Small business insolvencies have reached an unwelcome new high, with business expectations continuing to remain below average, according to new figures.
The latest edition of the ACCI Businesses Expectations Survey, which covered the three months to March 2012, is based on a survey of 2,822 respondents.
According to the survey, almost all actual and expectation indicators recorded small improvements in the March quarter, but remain well below their five-year averages.
Businesses are becoming less negative about prospects for their own trading conditions, with the index on general business conditions improving for the first time in two years.
The index for expected economic performance also increased in the quarter, signalling business confidence has improved from its recent low recorded in the second half of 2011.
However, comparisons by firm size show small businesses continue to experience the weakest performance relative to medium- and large-sized firms.
All firms experienced negative general business conditions in the March quarter, but only small businesses expect their trading conditions to remain negative in June.
“Many businesses, especially small business, continue to experience difficult trading conditions,” ACCI director of economics and industry policy Greg Evans said in a statement.
“[This is] a result of greater competition in trade-exposed areas but also poor confidence levels across many sectors.”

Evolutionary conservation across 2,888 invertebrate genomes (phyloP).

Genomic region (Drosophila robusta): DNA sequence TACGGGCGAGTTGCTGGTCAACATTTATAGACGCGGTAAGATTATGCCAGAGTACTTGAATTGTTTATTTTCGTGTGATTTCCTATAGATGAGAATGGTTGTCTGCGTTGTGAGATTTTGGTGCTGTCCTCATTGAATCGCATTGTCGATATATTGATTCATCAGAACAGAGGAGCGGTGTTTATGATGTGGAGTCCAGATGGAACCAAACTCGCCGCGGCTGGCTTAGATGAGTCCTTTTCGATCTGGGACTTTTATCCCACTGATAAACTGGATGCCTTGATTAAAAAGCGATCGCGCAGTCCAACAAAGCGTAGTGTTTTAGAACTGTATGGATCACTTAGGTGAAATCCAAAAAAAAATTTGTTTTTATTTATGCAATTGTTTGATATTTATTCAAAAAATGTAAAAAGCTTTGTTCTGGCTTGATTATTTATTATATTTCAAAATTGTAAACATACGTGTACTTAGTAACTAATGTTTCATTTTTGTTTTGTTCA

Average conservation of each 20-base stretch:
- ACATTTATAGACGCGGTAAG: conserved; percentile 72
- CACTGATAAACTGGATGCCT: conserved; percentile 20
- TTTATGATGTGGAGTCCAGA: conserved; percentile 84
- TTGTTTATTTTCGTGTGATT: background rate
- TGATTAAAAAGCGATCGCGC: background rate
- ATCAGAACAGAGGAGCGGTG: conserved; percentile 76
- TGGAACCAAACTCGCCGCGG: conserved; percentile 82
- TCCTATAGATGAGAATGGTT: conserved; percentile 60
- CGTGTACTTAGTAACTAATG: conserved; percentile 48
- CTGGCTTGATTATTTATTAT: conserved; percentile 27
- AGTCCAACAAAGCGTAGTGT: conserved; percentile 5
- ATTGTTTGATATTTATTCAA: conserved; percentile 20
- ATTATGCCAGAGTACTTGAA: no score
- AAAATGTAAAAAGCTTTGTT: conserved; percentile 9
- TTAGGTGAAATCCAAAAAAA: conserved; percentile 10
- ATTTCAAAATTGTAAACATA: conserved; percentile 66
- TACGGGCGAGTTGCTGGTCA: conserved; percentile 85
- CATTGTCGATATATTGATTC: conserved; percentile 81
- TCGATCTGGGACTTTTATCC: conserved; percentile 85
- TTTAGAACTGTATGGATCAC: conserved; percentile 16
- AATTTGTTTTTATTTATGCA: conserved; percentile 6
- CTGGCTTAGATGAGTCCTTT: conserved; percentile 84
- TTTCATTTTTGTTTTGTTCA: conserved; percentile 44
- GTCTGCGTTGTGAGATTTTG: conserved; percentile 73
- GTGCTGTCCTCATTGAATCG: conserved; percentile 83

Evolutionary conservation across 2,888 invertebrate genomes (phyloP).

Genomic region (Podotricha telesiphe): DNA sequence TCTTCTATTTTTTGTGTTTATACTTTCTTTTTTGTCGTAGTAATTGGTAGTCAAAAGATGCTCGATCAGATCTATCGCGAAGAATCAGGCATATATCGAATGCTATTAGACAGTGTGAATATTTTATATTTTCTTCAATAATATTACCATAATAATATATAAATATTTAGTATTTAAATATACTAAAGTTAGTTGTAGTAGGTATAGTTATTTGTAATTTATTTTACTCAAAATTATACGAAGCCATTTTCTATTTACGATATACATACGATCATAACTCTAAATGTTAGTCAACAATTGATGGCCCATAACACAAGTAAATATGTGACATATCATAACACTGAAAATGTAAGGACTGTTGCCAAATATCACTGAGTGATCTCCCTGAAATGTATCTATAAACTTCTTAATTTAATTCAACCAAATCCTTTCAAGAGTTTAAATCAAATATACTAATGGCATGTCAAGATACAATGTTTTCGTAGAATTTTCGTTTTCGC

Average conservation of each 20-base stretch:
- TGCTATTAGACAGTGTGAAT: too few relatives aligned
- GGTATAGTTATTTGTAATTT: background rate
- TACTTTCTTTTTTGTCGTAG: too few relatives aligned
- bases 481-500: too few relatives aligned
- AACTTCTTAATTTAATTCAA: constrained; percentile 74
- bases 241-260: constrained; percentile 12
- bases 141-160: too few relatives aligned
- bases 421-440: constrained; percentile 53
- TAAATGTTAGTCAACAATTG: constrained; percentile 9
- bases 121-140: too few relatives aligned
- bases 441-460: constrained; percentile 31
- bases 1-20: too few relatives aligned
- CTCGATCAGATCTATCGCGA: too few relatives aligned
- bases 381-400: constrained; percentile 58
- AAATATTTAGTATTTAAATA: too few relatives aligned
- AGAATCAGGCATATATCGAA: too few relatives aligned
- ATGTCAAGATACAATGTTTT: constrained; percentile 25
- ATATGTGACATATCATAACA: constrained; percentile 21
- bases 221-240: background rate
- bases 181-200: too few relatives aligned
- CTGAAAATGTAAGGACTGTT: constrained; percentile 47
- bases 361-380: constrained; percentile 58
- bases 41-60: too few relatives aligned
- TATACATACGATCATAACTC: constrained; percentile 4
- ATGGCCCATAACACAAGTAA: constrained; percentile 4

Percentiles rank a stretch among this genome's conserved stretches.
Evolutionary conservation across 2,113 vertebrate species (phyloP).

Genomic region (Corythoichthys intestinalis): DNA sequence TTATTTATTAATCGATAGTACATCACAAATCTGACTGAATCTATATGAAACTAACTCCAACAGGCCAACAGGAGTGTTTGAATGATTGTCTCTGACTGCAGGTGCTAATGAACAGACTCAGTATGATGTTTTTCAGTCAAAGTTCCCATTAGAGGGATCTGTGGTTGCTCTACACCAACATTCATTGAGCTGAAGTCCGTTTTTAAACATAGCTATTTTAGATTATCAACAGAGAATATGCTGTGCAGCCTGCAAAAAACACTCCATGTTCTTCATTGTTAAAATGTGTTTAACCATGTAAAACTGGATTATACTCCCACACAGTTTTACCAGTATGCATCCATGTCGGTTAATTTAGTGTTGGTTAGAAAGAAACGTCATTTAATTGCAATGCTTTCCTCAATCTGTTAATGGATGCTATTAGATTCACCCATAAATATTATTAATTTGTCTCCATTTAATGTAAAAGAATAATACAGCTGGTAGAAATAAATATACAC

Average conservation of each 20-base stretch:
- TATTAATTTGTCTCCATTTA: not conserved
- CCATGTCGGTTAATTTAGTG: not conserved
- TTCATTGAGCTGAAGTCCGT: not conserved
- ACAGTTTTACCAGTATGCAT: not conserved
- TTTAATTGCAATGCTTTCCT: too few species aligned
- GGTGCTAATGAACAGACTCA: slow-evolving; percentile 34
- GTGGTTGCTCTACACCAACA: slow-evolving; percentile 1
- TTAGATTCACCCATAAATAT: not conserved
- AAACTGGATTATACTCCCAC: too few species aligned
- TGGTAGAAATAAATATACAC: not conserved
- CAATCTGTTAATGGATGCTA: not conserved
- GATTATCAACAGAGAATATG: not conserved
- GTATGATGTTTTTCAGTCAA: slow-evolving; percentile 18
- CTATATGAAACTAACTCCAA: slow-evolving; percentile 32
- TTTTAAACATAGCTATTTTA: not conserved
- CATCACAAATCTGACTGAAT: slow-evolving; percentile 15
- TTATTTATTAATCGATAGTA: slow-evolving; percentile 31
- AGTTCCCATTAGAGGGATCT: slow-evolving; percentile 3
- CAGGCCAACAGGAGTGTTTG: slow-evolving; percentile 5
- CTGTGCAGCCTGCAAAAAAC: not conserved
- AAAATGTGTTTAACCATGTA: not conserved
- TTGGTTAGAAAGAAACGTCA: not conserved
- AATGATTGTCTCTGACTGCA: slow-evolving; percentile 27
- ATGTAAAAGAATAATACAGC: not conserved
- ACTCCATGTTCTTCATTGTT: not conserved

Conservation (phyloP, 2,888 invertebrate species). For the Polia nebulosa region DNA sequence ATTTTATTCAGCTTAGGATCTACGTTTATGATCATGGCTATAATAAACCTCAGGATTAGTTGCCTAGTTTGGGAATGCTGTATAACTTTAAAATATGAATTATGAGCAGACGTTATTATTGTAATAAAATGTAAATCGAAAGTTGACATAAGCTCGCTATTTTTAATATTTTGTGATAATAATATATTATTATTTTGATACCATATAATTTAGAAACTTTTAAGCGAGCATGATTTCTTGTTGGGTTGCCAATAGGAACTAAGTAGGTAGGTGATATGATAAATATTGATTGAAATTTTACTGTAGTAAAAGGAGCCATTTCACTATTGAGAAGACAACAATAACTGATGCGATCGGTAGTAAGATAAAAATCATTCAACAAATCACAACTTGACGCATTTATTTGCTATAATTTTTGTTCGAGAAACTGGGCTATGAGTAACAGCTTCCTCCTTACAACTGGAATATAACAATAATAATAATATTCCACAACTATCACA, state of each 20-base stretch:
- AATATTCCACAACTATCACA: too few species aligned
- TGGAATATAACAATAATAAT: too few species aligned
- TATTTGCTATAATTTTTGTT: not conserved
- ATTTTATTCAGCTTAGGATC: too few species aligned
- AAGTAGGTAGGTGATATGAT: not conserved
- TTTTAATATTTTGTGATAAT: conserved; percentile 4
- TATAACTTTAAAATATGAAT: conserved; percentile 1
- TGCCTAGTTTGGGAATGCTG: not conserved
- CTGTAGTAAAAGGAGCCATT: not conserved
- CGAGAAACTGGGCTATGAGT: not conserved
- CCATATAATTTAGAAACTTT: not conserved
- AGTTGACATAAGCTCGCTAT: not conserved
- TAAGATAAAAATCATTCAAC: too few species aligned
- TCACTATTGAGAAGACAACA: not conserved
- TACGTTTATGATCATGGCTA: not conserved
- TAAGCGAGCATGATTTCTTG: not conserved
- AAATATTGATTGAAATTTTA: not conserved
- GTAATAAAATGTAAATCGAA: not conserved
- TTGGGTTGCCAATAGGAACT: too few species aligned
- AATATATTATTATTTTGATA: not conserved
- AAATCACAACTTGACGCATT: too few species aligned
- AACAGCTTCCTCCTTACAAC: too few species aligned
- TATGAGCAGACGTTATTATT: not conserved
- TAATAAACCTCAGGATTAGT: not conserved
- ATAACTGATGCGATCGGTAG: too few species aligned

“The ongoing weakness in current trading conditions and retreating inflationary pressure [should] justify the Reserve Bank delivering a rate cut… tomorrow and in the period ahead.”
“Banks in turn should announce a commensurate adjustment in lending rates for households and small businesses in a timely fashion.”
“Delays will only serve to frustrate the effectiveness of monetary policy in restoring flagging business and consumer confidence.”
The news comes on the back of new statistics from the Australian Securities and Investments Commission, which show 1,123 businesses were placed into administration in February.
This is more than double the number recorded in January (518), while the next highest figure on record is for March 2009 when 1,095 businesses went into administration.
Behind the latest surge is a sharp rise in the number of businesses being wound up through the courts, which reached a record of 449 in February, compared with just 79 in January.
It’s understood the rise in court wind-ups is being driven by the Australian Taxation Office seeking to recoup unpaid tax debts.
ASIC’s data shows businesses with fewer than five fulltime-equivalent employees accounted for more than half of those placed into external administration in the year to June 30, 2011.
The construction sector accounted for almost 24% of the 4,963 small businesses wound up over this period, with poor strategic management nominated as the biggest cause of failure.
This was followed by inadequate cashflow, trading losses, poor financial control and poor economic conditions.